Everything you think you know about Wicca is wrong

This blogpost was inspired by this conversation on Twitter:

The snark quotient of this post may be dangerously high — you’re strongly advised to put your snark goggles on, because I have a snark hammer and I am not afraid to use it.

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Your mountain is not my mountain and that’s just fine

Metaphors for religion are tricky things, especially when we try to stretch them and make them work too hard by trying to turn them into analogies. One very popular metaphor for explaining religious diversity is the idea that we are all walking different paths up the same mountain. However, many people are coming to believe (myself included) that we are in fact all walking up different mountains.

I had noted down the title of this post, and not got into writing it yet, when I saw that John Halstead has written an excellent post entitled which also suggests that we are in fact all walking up different mountains.

Moraine Lake, Rocky Mountains

Valley of the Ten Peaks and Moraine Lake, Banff National Park, Canada.
Mountains from left to right: Tonsa (3057 m), Mount Perren (3051 m), Mount Allen (3310 m), Mount Tuzo (3246 m), Deltaform Mountain (3424 m), Neptuak Mountain (3233 m). Photo by Gorgo.

The title of my post is inspired by the saying in the kink community, “Your kink is not my kink, but that’s OK” – in other words, diversity is acknowledged and celebrated.

I wonder if we actually each have our very own mountain – not just a different mountain for each tradition and religion and denomination, but personal mountains. Maybe our mountains are on the same mountain range, or on the same continent; maybe they are on different continents. And of course continents move around as the tectonic plates shift; new mountain ranges are created, new continents formed. The Pagan continent (like the mythical Atlantis) was submerged for a while, but now it has re-emerged, and we can explore it again, with its polytheist mountain range, its monist mountain range, its pantheist mountain range, and other geological formations. The Pagan continent also has magic portals or bridges to the Quaker realm, the Unitarian Universalist realm, the Taoist realm, the Buddhist realm, the Hindu realm, etc, or maybe whole regions of CUUPs people and Quaker Pagans, and Jewitches. Of course, being a Pagan sacred landscape, there are no centres, or centres everywhere, and no periphery (unless you want a bit of liminality). And there’s nothing to stop you exploring the other continents, or even settling for a while on one of them, as long as the inhabitants are friendly.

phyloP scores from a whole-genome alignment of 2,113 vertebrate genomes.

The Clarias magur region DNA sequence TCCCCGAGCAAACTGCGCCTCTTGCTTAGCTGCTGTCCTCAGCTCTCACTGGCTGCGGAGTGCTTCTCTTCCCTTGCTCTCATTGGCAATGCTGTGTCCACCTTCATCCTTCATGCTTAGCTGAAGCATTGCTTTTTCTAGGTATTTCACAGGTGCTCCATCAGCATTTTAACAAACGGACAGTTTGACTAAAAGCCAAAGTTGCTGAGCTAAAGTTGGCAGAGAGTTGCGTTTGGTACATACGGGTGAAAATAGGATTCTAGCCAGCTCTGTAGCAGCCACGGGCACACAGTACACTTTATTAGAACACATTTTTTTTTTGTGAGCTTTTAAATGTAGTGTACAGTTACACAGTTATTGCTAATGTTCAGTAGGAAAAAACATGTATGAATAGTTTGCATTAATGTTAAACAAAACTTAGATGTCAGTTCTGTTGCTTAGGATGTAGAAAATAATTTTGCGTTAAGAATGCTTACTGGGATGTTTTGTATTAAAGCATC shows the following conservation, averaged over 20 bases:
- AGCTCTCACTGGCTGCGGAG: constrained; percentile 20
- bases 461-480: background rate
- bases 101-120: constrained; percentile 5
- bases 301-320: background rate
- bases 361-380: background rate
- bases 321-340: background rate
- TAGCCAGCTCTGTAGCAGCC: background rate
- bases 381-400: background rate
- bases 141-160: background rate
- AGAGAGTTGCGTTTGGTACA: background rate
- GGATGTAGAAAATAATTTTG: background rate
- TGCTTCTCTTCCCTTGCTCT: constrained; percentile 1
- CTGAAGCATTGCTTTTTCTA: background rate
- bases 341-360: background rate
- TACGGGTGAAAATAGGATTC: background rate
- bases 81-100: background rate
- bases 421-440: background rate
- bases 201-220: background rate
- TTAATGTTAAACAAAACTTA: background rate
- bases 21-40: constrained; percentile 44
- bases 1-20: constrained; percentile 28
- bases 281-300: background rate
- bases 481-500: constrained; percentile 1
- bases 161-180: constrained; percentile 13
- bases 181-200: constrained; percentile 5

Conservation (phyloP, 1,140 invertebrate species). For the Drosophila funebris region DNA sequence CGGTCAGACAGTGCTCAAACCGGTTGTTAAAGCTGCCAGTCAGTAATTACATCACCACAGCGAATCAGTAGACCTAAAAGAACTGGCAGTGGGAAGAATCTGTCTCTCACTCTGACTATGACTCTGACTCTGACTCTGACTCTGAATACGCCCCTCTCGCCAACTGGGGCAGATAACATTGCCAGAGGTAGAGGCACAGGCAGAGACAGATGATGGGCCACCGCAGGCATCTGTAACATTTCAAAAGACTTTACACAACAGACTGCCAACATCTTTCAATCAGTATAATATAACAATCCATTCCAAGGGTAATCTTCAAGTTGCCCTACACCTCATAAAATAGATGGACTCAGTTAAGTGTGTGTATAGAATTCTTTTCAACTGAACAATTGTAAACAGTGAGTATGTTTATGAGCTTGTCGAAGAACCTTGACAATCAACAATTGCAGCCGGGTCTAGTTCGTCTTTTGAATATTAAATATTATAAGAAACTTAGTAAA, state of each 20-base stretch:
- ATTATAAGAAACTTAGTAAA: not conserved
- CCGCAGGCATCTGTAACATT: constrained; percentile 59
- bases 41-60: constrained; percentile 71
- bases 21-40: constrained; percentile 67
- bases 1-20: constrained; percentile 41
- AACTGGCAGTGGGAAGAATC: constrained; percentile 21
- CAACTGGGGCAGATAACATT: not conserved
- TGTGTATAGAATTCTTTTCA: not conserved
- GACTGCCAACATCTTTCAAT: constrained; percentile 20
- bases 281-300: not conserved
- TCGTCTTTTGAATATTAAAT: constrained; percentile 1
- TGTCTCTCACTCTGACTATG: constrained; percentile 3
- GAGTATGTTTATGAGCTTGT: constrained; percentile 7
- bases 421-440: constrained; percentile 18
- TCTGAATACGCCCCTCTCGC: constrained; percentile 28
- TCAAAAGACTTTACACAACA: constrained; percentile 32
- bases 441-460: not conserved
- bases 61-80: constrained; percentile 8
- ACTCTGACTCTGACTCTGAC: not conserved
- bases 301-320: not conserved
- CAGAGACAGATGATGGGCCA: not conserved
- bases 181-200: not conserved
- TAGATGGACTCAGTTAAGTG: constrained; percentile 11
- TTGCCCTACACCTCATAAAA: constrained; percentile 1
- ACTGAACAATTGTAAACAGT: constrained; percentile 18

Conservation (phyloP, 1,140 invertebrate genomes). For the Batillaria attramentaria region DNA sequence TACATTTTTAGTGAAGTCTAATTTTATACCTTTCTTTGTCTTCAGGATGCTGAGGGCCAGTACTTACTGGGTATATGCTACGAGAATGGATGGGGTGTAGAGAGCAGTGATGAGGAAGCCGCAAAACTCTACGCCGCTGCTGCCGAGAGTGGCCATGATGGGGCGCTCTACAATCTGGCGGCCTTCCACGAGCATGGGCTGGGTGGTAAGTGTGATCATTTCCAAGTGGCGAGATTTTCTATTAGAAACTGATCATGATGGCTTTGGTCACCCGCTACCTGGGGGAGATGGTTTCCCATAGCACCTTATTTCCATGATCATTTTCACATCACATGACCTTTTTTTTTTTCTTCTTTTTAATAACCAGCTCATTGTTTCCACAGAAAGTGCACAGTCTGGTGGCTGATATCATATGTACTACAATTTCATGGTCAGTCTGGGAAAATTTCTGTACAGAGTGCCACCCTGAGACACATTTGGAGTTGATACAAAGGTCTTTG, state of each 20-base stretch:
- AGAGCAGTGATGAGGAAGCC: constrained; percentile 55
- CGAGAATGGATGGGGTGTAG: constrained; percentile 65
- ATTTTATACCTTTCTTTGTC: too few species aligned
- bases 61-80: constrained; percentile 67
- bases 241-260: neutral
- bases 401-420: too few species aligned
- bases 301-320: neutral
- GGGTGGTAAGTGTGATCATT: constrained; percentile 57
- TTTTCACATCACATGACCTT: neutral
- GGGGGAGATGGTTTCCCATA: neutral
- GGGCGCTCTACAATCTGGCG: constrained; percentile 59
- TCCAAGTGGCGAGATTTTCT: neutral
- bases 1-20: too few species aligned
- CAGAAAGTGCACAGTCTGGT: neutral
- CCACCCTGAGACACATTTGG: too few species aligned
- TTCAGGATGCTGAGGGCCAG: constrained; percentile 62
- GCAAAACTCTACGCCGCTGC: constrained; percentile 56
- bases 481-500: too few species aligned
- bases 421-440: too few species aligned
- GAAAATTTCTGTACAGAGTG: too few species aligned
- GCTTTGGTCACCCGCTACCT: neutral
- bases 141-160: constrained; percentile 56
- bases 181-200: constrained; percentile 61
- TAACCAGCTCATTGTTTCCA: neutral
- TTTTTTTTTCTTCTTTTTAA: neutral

Indeed, who’s to say we are all climbing up mountains? Maybe some of us are exploring lush valleys, hanging out in the forest, taking a dip in the ocean, building a beautiful eco-village, or whatever takes your fancy. You can define your own journey, you can walk (or run or hop whilst whistling Dixie) on a predefined path, or discover your own bit of the lush Pagan continent. There is room for all. If I choose to decorate my sacred landcape with shrines to Oðinn, Ishtar, Shiva, and Shakti, and P Sufenas Virius Lupus chooses to decorate eir bit of landscape with shrines to Antinous, and someone else decorates theirs with shrines to the NeoPlatonic Divine Source, that’s all good.

And if you don’t like this metaphor for Pagan religions, it’s only a metaphor, so pick another one, or invent your own.

A while back, I wrote a meditation on religions as trees in a forest, which also emphasises the diversity of religious responses to the world:

The trees and the forest, by Yvonne Aburrow

As we sit in the quiet of the evening, breathing softly, each with our own particular concerns, let us be aware of our common humanity. Each of us has our own hidden wellspring of joy, our own experience of sorrow, our unique perspective on deities and their relationship with the world.

Let us celebrate the diversity of dreams and visions.

Think of the trees in the woods: each grows into its individual shape to fit its particular place and the events that have shaped its growth, but each is recognisable as one of a species: oak, birch, holly, maple, yew, beech, hawthorn.

Religions are like that too: each has its own unique characteristics, shaped by place, culture and history; but all of them have their roots in the fertile soil of human experience, and all seek the living waters of divinity.

Let us honour the beauty and diversity of religions in the world, whilst loving and cherishing our own particular visions and traditions, recognising that we too are rooted in our common humanity, all seeking the nourishment of the endless outpouring of love and wisdom that we call by many names, all of them holy.

Pagan Intrafaith: A Patheos Pagan Panel